Tremaine Emory on life & death, friendships & family, artifice & authenticity

This story appears in Justsmile Issue 3, Reflections are Protections.

Photography Jesse Gouveia

Sittings Editor Kevin Hunter
Text Rahim Attarzadeh

Tremaine photographed at home his home in New York.

In the Metropolitan Museum of Art’s Costume Institute in New York, lies an ambitious overview of American fashion, from Claire McCardell to Ralph Lauren to Marc Jacobs. Among these sartorial artifacts devoted to the grand, defining designers of the past eight decades, stands three outfits by Tremaine Emory, founder of Denim Tears and forty-two-year-old-designer, visionary agent provocateur and multitalented creative.

Emory’s triptych contribution to posterity includes the Tyson Beckford Sweater, 2021 (named after the first African-American male model to gain supermodel status), artist David Hammons’ African-American Flag, 1990. The fabled Levi’s cotton wreath denim Ensemble, 2020 – in honor of his grandmothers, who once picked the cotton fields of Harlem, Georgia. And finally, the Tasman Onia, 2022 Ugg slippers, which reveal the uncanny correspondence between Emory and his Black Seminole heritage. The elements of iconography within the collection gracefully and meticulously stitch canvas to clothing, which skillfully translate the sensorial and stratified nuances of Emory’s technique from conception to creation.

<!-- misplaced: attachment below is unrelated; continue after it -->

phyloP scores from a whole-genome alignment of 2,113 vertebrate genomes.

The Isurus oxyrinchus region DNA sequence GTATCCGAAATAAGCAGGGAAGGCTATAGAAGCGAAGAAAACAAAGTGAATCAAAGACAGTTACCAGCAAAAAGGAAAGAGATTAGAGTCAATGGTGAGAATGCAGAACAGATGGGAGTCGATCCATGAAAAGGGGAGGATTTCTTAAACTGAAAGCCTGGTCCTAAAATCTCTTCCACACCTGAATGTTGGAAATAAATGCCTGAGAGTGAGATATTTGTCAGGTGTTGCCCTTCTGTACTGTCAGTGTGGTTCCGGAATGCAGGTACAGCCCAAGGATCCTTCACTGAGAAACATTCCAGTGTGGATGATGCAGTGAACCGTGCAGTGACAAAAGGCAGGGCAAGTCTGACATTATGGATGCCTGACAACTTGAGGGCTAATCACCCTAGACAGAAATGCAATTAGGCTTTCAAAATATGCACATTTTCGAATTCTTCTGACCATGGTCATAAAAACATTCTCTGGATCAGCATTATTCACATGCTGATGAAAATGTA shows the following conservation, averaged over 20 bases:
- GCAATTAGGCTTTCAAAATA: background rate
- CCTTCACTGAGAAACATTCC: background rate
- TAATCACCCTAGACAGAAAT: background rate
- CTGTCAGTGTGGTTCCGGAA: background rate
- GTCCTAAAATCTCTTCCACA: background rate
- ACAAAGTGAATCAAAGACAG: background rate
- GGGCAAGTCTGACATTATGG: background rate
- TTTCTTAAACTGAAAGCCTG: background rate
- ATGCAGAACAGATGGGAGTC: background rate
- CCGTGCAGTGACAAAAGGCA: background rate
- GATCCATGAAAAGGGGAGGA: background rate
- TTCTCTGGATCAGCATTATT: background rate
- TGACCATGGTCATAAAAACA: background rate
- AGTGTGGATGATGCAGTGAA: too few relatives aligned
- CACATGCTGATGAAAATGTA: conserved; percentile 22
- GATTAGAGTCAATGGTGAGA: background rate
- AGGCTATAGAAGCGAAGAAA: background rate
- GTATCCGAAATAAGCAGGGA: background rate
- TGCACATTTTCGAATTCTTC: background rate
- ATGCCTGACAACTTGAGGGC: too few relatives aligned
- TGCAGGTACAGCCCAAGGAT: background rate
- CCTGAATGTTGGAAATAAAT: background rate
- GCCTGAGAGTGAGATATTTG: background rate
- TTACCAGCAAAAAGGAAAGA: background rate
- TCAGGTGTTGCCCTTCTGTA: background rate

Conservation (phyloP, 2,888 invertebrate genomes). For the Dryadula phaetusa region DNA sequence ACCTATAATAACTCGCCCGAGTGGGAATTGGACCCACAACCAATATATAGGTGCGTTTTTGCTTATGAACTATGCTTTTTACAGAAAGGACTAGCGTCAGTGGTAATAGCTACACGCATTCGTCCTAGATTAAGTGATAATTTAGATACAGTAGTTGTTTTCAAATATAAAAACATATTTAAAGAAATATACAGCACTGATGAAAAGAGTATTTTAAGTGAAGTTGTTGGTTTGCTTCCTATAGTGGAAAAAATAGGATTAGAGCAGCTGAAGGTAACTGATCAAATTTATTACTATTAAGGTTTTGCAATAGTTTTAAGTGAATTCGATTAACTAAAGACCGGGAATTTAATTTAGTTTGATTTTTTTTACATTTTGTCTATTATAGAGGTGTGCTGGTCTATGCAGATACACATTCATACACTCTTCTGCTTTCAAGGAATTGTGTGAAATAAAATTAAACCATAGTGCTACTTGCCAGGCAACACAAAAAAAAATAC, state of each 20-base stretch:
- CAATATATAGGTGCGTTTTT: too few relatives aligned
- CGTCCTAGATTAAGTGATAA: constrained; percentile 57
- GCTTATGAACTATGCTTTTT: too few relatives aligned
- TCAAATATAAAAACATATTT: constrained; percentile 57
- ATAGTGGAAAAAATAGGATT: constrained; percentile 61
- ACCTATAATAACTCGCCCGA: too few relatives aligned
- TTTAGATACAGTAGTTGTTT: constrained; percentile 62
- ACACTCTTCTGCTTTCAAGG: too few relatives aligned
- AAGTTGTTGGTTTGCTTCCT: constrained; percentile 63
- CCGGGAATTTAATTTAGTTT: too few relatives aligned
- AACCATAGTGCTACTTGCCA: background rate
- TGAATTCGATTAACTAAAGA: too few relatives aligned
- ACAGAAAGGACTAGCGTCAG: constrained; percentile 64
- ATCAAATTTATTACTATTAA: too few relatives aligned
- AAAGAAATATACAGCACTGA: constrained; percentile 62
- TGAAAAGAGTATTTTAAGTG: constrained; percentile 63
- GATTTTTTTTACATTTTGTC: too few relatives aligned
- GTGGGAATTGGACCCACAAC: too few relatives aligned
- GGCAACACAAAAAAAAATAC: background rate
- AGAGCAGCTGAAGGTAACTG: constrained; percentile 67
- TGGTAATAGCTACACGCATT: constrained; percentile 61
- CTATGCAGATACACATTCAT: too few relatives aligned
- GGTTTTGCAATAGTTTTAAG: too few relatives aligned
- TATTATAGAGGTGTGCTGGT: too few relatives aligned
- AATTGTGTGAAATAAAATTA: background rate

Deeply rooted in the African diaspora and his Jamaica, Queens heritage, Emory creates work that evokes an off-kilter reality, indexing America’s harrowed history starting from when the first slaves arrived in Virginia in 1619 and captured through an unretouched, polaroid haze that makes Denim Tears his chronicled tapestry of historical and subcultural influences. It’s his distinctive vision, tapping into a collective unconscious born of Africa, his own family’s history of cotton-picking and a flair for iconography that birthed his Afro-Americana aesthetic — becoming a vivid tribute to twentieth century United States soft power, mapped onto a bold, yet flawed view of Black America (think James Baldwin’s The Fire Next Time (1992) and No Name In The Street (1972)). The result is an accomplished framework of African-American desirability spinning yarns of denim, embroideries, knitwear, patch-working and prints, which can now be seen as a benchmark of how to approach and make a success out of a brand – that transcends the sometimes gratuitous and unfulfilling obstacles of fashion. 

The story of Emory’s career is as adroit as it is astute: from the Marc Jacobs stockroom to the Dior showroom, whilst assembling a momentous string of collaborations, to becoming the first ever creative director of Supreme. When his work caught the eye of Kim Jones, artistic director of Dior Men’s, whose long–standing friendship transcends fashion and the influence its peripheral domains occupies, Emory began working with Jones in 2022 on the Dior Tears capsule collection. Together, Emory and Jones explored a rich visual lexicon of the aesthetic and cultural sensibilities between Black artists and creatives from New York to Paris, via New Orleans. The duo re-stitched negatives into narratives, splicing, scratching, constructing and reconstructing Jones’s honed inclinations of sharp tailoring and Paris high fashion with Denim Tears’ icons of design, accompanied by layers of photographic, artistic, written and musical references that manifested a collection infused of jazz, Rasta, workwear and Ivy League leisurewear.